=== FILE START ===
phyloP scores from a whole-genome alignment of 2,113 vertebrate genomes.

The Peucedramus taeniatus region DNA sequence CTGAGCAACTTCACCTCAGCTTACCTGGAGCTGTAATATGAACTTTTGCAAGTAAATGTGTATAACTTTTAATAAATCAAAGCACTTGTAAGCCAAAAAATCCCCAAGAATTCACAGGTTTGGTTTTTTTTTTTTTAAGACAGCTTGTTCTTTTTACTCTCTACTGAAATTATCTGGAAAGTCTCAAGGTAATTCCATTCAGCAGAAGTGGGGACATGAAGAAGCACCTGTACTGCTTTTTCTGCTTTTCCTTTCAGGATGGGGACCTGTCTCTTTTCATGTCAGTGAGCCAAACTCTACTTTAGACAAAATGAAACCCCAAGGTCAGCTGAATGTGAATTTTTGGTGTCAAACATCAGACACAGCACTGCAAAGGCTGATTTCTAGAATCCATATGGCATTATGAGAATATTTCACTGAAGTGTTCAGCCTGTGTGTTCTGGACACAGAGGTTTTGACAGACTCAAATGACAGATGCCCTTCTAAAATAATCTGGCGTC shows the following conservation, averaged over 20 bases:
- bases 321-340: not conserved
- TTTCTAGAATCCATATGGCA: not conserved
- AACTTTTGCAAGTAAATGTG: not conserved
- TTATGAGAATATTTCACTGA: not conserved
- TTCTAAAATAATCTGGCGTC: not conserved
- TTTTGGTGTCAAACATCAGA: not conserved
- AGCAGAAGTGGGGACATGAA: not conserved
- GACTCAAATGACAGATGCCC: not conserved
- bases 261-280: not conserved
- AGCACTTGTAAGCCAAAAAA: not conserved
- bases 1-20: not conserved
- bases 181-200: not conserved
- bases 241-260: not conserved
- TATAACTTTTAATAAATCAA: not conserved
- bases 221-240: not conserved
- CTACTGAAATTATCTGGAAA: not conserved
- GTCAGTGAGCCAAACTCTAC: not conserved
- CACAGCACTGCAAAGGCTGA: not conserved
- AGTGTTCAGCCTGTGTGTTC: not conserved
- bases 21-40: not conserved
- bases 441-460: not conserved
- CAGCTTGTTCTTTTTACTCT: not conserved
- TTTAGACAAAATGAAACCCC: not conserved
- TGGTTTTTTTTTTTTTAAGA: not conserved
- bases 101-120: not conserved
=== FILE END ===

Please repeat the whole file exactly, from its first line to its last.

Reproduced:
phyloP scores from a whole-genome alignment of 2,113 vertebrate genomes.

The Peucedramus taeniatus region DNA sequence CTGAGCAACTTCACCTCAGCTTACCTGGAGCTGTAATATGAACTTTTGCAAGTAAATGTGTATAACTTTTAATAAATCAAAGCACTTGTAAGCCAAAAAATCCCCAAGAATTCACAGGTTTGGTTTTTTTTTTTTTAAGACAGCTTGTTCTTTTTACTCTCTACTGAAATTATCTGGAAAGTCTCAAGGTAATTCCATTCAGCAGAAGTGGGGACATGAAGAAGCACCTGTACTGCTTTTTCTGCTTTTCCTTTCAGGATGGGGACCTGTCTCTTTTCATGTCAGTGAGCCAAACTCTACTTTAGACAAAATGAAACCCCAAGGTCAGCTGAATGTGAATTTTTGGTGTCAAACATCAGACACAGCACTGCAAAGGCTGATTTCTAGAATCCATATGGCATTATGAGAATATTTCACTGAAGTGTTCAGCCTGTGTGTTCTGGACACAGAGGTTTTGACAGACTCAAATGACAGATGCCCTTCTAAAATAATCTGGCGTC shows the following conservation, averaged over 20 bases:
- bases 321-340: not conserved
- TTTCTAGAATCCATATGGCA: not conserved
- AACTTTTGCAAGTAAATGTG: not conserved
- TTATGAGAATATTTCACTGA: not conserved
- TTCTAAAATAATCTGGCGTC: not conserved
- TTTTGGTGTCAAACATCAGA: not conserved
- AGCAGAAGTGGGGACATGAA: not conserved
- GACTCAAATGACAGATGCCC: not conserved
- bases 261-280: not conserved
- AGCACTTGTAAGCCAAAAAA: not conserved
- bases 1-20: not conserved
- bases 181-200: not conserved
- bases 241-260: not conserved
- TATAACTTTTAATAAATCAA: not conserved
- bases 221-240: not conserved
- CTACTGAAATTATCTGGAAA: not conserved
- GTCAGTGAGCCAAACTCTAC: not conserved
- CACAGCACTGCAAAGGCTGA: not conserved
- AGTGTTCAGCCTGTGTGTTC: not conserved
- bases 21-40: not conserved
- bases 441-460: not conserved
- CAGCTTGTTCTTTTTACTCT: not conserved
- TTTAGACAAAATGAAACCCC: not conserved
- TGGTTTTTTTTTTTTTAAGA: not conserved
- bases 101-120: not conserved